RAJU: So, she did not explain why she opposes those tax hikes, but she has indicated that she is open to supporting efforts to raise revenue in other ways, including increased IRS tax enforcement, dealing with other issues with high earners. They have not provided more details about that but they're talking about potentially taxes on billionaires, maybe a minimum corporate tax. But still those questionings had to be vetted.

And the concerns that Richard Neal and others have is that the new ideas coming in may not be fully vetted and get done in time, just dragging out these talks for months. So, again, a key moment, but still how quickly can it end? We just don't know yet.

SCIUTTO: John Harwood, the president and really his strongest terms to date, saying he's open to altering the filibuster both on potentially the debt limit and voting rights. I wonder, is there a White House plan to do so? And does the White House believe it has the votes to do so?

JOHN HARWOOD, CNN WHITE HOUSE CORRESPONDENT: They don't now, but they may have the votes later, Jim. The president was more explicit last night in talking about filibuster reform. He has said before that he was open to the idea of returning to the talking filibuster, which is a way of making the filibuster more difficult to execute. He's also hinted at the idea that on things as fundamental as voting rights that he might be open to altering the filibuster.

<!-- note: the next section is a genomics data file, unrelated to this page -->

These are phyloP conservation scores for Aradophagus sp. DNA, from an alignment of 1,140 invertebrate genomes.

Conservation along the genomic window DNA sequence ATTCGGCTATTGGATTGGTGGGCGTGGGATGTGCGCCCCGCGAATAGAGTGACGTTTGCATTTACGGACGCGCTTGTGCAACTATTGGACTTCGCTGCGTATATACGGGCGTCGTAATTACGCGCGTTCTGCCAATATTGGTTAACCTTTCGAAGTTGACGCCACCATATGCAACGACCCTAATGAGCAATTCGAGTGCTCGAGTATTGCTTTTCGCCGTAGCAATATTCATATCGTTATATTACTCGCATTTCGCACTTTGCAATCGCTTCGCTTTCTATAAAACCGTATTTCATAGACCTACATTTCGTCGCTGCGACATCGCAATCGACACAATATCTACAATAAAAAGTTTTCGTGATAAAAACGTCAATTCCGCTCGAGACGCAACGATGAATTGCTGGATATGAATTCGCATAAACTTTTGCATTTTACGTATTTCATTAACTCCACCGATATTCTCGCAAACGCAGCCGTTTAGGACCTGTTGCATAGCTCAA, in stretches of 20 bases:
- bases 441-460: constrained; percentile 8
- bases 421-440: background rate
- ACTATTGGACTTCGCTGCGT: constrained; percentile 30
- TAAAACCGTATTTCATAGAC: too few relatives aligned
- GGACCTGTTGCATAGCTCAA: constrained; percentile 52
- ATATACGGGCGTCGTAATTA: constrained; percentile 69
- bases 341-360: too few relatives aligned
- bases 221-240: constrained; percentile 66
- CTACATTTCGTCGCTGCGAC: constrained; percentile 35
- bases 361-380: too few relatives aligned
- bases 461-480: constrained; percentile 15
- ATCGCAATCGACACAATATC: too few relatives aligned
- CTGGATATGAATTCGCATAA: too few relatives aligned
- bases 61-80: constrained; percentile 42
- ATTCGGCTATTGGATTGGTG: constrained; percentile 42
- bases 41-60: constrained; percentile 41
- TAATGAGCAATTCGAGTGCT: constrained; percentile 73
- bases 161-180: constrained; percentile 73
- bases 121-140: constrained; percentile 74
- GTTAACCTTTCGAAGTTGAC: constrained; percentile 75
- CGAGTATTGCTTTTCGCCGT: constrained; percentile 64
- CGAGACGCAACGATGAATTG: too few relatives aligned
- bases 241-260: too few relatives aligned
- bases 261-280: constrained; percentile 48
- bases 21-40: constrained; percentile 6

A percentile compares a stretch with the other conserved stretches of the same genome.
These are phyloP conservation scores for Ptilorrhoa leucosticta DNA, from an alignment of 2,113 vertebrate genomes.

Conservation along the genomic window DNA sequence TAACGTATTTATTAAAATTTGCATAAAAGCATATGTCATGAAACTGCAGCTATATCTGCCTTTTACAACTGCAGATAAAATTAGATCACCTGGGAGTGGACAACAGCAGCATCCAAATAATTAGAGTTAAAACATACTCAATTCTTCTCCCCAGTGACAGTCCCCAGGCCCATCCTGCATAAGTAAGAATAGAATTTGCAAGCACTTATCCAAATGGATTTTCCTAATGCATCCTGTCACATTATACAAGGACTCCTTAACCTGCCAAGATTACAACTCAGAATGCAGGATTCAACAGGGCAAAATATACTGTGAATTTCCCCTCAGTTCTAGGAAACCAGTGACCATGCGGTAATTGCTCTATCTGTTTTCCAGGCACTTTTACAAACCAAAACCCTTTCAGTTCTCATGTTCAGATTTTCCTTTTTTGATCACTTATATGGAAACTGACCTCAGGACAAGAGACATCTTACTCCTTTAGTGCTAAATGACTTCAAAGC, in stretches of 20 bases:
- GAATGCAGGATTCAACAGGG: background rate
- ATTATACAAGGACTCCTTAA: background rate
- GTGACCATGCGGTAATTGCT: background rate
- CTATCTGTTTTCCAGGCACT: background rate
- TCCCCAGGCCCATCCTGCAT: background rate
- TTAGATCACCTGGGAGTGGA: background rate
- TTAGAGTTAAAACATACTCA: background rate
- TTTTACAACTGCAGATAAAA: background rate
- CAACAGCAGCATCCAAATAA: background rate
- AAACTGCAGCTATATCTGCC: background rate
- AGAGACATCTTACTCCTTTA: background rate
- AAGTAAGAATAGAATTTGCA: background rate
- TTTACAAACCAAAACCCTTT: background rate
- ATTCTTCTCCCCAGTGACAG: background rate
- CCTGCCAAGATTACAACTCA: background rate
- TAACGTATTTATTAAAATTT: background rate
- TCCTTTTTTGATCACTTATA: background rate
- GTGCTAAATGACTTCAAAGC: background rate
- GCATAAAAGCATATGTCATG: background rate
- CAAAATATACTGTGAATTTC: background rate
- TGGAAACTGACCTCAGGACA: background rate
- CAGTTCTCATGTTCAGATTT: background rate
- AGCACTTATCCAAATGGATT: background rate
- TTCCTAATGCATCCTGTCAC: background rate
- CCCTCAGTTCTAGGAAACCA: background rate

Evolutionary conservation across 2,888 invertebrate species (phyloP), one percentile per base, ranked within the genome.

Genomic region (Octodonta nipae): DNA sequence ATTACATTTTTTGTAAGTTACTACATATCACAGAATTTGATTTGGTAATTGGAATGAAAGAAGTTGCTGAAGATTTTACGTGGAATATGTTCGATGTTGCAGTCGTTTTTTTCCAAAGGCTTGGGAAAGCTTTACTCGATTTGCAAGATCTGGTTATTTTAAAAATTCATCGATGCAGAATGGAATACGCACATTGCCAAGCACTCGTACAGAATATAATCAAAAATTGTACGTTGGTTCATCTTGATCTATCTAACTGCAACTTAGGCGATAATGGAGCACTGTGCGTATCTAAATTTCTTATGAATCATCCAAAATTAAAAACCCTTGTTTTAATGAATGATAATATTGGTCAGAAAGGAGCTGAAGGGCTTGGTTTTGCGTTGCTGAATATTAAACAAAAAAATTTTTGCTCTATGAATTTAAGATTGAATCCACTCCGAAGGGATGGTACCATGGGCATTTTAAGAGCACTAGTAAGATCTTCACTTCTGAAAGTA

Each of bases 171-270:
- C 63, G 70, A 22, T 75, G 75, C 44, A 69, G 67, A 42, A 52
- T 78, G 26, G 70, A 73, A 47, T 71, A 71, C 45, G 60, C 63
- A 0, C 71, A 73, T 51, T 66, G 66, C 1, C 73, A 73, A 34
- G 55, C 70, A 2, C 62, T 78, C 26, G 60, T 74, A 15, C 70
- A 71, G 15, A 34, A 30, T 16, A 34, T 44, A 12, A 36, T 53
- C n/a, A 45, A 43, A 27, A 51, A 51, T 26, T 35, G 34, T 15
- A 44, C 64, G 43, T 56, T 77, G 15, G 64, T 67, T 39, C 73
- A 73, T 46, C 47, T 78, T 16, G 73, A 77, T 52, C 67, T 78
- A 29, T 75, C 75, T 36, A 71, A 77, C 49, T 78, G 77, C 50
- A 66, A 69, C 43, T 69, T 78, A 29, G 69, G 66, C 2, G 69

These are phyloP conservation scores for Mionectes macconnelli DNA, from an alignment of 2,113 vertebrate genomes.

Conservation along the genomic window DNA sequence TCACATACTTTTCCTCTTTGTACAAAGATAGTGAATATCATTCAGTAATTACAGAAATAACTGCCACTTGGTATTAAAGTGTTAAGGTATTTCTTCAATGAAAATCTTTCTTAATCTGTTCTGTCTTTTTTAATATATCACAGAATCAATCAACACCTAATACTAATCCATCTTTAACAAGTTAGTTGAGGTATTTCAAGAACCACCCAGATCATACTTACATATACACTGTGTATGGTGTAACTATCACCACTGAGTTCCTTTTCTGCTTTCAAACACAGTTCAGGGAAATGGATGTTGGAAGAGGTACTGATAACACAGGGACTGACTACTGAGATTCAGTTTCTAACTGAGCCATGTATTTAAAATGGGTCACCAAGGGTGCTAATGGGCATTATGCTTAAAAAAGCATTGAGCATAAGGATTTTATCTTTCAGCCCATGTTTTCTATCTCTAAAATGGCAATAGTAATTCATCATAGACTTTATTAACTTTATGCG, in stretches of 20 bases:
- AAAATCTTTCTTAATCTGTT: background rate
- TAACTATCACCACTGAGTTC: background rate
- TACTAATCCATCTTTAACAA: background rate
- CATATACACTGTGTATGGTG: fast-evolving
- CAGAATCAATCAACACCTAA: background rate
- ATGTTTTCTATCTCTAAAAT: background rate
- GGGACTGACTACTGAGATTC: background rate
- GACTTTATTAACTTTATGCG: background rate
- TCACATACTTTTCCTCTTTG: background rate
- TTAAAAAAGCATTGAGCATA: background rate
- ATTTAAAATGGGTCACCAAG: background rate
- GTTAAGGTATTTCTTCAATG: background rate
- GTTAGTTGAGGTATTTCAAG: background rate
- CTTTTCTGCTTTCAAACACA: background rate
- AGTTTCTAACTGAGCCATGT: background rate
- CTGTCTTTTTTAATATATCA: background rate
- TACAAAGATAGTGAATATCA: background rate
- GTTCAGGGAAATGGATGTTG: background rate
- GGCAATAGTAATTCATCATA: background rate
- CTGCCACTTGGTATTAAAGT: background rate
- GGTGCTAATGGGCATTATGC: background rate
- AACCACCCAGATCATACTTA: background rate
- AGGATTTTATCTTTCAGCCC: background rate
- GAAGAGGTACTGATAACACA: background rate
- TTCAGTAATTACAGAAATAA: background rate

But it's a question of sequencing, and as he's getting increasing pressure from voting rights advocates, people interested in things like immigration reform or other issues, what Joe Biden said tonight at that town hall with Anderson Cooper was is it's a matter of strategic patience. Take a listen.


COOPER: Are you saying once you get this current agenda passed on spending and social programs that you would be open to fundamentally altering the filibuster or doing away with it?

BIDEN: Well, that remains to be seen, exactly what that means in terms of fundamentally altering it, whether or not we just end the filibuster straight up.

COOPER: When it comes to voting rights, just so I'm clear though, you would entertain the notion of doing away with the filibuster on that one issue? Is that correct?